This does not reflect the situation in the Joseph story. The
Hebrew title is “Cup Bearer” (for a Middle Kingdom example, see
Vergote 1959:50). The duties of this personage involved
providing beverages to the king; hence we see the importance of
having someone trustworthy on the job.
Getting back to the prison itself, let us see what else the
Hayes papyrus tells us about it. The main prison was located at
Thebes (modern Luxor) in Upper Egypt, some 400 mi south of the
Nile delta and modern Cairo. Assuming Joseph was there and not
at some smaller prison (a correct assumption I believe since key
royal officials were imprisoned there too), we see that the
entire Joseph story cannot be confined to the delta area of the
Nile as some scholars would have us believe.
the Genesis account states, there was a “Warden” or “Overseer of
the Prison,” who was assisted by a large staff of clerks and
scribes. Record keeping at such an institution was as important
to the ancient Egyptians as it is in a modem prison. The actual
title Overseer of the Prison is not commonly found in Egyptian
inscriptions, but examples do exist from the Middle Kingdom, the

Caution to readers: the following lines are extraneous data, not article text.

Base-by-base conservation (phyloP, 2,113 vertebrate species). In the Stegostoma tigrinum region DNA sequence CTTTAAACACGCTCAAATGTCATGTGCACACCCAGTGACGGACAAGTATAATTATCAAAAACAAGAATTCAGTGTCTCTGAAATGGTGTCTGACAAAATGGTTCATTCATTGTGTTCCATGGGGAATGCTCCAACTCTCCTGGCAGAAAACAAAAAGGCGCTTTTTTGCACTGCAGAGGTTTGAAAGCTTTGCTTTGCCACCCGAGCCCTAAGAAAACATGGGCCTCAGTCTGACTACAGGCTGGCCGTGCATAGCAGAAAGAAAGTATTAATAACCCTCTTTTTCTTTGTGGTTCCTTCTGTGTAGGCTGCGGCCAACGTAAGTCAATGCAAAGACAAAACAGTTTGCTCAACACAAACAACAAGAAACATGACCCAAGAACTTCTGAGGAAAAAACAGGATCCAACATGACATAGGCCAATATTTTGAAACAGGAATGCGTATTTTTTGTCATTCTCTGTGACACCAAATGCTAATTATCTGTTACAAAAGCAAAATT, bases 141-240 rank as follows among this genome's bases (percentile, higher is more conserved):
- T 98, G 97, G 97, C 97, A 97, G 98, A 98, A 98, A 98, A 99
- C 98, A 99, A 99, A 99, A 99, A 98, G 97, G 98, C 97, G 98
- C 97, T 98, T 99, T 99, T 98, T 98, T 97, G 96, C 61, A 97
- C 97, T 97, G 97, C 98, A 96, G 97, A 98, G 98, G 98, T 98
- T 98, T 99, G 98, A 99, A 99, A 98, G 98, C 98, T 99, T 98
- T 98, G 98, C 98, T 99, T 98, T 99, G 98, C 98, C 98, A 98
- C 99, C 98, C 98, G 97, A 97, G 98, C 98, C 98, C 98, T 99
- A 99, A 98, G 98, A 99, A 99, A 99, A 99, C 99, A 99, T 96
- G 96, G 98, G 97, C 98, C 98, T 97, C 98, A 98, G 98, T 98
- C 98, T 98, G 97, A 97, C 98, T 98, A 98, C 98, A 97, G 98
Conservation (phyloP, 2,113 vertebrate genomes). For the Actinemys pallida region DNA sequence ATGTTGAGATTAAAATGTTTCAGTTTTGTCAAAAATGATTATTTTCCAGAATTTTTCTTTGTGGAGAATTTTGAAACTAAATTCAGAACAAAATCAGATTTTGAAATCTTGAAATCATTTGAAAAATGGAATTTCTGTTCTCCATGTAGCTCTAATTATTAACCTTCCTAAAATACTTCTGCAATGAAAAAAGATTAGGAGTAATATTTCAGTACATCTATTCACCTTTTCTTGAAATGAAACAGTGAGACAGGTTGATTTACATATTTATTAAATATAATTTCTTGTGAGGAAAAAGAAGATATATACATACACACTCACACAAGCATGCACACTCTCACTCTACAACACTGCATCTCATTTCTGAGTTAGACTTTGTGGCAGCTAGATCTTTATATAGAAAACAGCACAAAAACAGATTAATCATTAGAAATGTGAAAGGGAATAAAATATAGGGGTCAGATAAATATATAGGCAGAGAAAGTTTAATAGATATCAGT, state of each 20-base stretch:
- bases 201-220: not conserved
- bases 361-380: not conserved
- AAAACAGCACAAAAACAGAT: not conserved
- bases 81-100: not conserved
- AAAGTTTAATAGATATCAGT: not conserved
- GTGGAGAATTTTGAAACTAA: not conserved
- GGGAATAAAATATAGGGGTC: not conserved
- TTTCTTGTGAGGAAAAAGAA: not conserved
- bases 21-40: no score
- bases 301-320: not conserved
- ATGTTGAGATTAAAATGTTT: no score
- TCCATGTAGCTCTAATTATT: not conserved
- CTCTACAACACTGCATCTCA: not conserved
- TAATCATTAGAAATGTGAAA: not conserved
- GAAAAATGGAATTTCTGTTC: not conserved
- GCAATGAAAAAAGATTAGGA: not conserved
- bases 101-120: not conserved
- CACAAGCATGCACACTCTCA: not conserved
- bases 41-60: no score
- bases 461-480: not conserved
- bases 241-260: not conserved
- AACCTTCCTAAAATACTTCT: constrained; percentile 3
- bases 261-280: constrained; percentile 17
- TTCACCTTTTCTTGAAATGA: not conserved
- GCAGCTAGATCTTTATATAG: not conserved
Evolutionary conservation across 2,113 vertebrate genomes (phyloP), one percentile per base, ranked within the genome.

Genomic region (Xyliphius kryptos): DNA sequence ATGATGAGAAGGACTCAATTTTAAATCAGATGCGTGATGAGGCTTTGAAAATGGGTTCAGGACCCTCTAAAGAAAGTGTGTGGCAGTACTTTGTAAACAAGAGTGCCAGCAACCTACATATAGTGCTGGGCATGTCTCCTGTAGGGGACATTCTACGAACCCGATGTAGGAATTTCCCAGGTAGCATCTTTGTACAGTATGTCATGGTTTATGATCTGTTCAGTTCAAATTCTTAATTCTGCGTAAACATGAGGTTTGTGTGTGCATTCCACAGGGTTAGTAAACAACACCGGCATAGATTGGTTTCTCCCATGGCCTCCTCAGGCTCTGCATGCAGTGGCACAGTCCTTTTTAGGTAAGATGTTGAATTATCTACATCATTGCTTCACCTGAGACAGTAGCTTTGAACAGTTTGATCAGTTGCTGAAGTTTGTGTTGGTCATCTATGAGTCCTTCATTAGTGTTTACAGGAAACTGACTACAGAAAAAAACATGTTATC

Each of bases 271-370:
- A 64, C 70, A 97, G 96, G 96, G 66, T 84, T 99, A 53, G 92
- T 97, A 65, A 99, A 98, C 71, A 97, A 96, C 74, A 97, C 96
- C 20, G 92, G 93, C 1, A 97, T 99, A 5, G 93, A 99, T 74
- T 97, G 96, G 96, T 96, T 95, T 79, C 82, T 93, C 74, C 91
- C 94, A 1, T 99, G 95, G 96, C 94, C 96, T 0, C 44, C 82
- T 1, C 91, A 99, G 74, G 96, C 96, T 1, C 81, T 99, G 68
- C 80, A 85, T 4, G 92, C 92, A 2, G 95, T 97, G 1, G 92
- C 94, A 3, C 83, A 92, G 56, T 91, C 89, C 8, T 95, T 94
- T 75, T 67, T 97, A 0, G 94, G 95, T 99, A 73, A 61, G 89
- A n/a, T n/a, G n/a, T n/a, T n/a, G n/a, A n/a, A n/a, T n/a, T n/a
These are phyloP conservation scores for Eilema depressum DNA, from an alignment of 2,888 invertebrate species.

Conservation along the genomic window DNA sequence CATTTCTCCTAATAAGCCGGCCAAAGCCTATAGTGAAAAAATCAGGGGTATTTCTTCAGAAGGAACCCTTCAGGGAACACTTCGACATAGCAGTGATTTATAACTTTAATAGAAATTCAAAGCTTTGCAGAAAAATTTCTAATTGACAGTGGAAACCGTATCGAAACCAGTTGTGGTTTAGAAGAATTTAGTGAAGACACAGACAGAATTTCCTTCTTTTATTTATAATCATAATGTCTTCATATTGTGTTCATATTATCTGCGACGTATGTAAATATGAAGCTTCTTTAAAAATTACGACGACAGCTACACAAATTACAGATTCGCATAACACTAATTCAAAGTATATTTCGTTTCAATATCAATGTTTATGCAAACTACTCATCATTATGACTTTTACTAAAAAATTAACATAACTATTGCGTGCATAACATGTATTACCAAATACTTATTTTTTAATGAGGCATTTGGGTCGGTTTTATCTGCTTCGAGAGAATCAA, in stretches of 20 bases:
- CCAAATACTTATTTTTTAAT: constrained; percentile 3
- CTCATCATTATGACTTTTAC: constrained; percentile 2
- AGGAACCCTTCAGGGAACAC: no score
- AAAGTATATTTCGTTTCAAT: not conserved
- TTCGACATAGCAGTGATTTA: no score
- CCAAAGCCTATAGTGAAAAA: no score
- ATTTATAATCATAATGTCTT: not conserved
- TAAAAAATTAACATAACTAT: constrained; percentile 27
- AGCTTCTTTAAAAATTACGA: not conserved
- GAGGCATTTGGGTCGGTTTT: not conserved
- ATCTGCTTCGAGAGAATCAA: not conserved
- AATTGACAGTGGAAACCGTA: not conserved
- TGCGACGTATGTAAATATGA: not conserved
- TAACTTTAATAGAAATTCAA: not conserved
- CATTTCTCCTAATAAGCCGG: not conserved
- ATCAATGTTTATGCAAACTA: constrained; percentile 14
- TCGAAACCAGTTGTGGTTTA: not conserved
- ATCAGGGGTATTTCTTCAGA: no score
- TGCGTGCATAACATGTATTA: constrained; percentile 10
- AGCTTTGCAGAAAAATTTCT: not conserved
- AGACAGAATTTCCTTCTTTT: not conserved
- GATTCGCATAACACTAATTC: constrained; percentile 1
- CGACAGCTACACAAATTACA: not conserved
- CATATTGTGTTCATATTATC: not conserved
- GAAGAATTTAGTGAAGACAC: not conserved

time of Joseph.
of the chief assistants to the Warden or Overseer was the
“Scribe of the Prison.” In Genesis 39:22 we are told that Joseph
was promoted to high office in the prison. Since Joseph was
literate, as we have seen from the fact that he served as
steward in the household of Potiphar, it seems probable that he
was promoted to Scribe of the Prison. As such, he would not only
have been the right-hand man of the Warden, but he also would
have been in charge of all the records of the institution.
matter how high in rank he became, Joseph naturally would have
valued his personal freedom more than a high office in the
prison. When he interpreted the dream of the Cup Bearer as
meaning that the Cup Bearer would be freed and restored to his
post, Joseph implored that individual to remember him when he
has the ear of Pharaoh. The Cup Bearer promises to do so, but
quickly forgets Joseph when he assumes his old position again.
It is only when Pharaoh himself dreams a dream that the Cup
Bearer remembers the young Hebrew who could, through the power
of God, interpret dreams. At that time, Joseph is called out of
Scribe’s pen and ink set, Egyptian Museum, Berlin. Joseph would
have used a set such as this in his duties as steward and prison
final point needs to be noted. Joseph, before going to the king,
has to change his clothing and shave (Gn 41:14). These are
significant details. Native Egyptians were very concerned about
personal cleanliness and the removal of all facial hair—the
beards worn by kings were false beards. If Joseph appeared
before a Hyksos, i.e. non-Egyptian Pharaoh, these factors would
not have been so significant. It is likely that the ancient
Hyksos were Amorites, and we have ancient pieces of art
indicating that the Amorites grew beards. This verse, therefore,
is further evidence that the Pharaoh of Joseph’s day was
Egyptian and not Hyksos, and that Joseph is correctly dated to
the Middle Kingdom period.